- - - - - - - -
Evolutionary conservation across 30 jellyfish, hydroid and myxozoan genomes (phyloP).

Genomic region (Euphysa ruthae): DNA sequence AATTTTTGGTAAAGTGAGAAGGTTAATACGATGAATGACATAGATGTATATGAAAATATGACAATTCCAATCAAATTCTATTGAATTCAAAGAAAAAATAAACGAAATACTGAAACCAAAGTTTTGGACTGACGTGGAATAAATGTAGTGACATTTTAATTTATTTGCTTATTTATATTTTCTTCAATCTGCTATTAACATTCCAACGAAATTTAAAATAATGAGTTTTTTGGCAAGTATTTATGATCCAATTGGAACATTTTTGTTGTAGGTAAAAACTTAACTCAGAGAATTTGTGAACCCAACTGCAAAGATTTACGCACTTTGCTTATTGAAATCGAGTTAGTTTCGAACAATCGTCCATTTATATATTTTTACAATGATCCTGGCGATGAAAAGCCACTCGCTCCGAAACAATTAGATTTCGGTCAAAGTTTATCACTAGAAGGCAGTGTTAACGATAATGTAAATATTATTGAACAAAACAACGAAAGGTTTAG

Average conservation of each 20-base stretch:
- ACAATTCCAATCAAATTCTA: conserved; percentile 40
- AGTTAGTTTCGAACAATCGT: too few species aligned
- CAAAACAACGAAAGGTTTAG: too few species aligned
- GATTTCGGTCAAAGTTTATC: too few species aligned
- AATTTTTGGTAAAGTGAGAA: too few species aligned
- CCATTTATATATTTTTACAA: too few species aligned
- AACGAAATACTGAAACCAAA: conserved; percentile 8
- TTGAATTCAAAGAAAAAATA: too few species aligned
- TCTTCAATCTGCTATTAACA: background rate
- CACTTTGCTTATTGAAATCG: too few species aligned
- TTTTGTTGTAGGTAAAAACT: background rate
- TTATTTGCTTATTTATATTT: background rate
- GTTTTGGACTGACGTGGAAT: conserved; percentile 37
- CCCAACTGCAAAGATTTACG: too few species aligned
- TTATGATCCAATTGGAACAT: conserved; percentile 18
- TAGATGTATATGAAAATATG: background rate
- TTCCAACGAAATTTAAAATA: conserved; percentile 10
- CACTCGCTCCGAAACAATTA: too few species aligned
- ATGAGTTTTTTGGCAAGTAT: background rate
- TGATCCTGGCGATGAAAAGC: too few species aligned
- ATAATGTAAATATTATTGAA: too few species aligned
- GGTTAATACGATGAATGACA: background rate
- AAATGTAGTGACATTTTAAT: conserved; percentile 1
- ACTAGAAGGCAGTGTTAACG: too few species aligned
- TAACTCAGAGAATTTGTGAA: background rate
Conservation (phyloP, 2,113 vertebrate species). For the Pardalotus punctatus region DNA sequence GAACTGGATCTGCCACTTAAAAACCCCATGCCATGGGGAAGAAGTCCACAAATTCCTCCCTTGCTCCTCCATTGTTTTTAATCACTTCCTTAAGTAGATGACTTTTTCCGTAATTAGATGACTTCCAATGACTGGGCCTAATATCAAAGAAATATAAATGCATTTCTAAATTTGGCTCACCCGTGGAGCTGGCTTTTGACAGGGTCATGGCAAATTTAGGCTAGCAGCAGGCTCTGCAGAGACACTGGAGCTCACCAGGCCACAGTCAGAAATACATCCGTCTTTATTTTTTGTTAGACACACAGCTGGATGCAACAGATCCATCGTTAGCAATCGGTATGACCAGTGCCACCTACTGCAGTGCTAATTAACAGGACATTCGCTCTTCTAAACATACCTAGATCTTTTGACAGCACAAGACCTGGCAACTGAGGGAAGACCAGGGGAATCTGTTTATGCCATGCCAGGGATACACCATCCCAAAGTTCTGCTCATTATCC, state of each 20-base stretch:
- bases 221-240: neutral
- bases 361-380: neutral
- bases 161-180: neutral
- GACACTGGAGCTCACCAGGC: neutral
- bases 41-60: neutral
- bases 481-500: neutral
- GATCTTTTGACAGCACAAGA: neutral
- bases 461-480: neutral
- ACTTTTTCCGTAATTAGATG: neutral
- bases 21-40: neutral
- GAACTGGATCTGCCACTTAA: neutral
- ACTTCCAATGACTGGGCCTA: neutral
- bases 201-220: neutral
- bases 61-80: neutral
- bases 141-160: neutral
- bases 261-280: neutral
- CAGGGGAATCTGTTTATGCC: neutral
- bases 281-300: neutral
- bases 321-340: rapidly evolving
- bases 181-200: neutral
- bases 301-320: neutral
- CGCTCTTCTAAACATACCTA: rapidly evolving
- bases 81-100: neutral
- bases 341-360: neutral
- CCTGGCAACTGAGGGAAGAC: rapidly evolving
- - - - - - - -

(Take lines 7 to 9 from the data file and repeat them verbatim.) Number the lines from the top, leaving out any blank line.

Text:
- GATTTCGGTCAAAGTTTATC: too few species aligned
- AATTTTTGGTAAAGTGAGAA: too few species aligned
- CCATTTATATATTTTTACAA: too few species aligned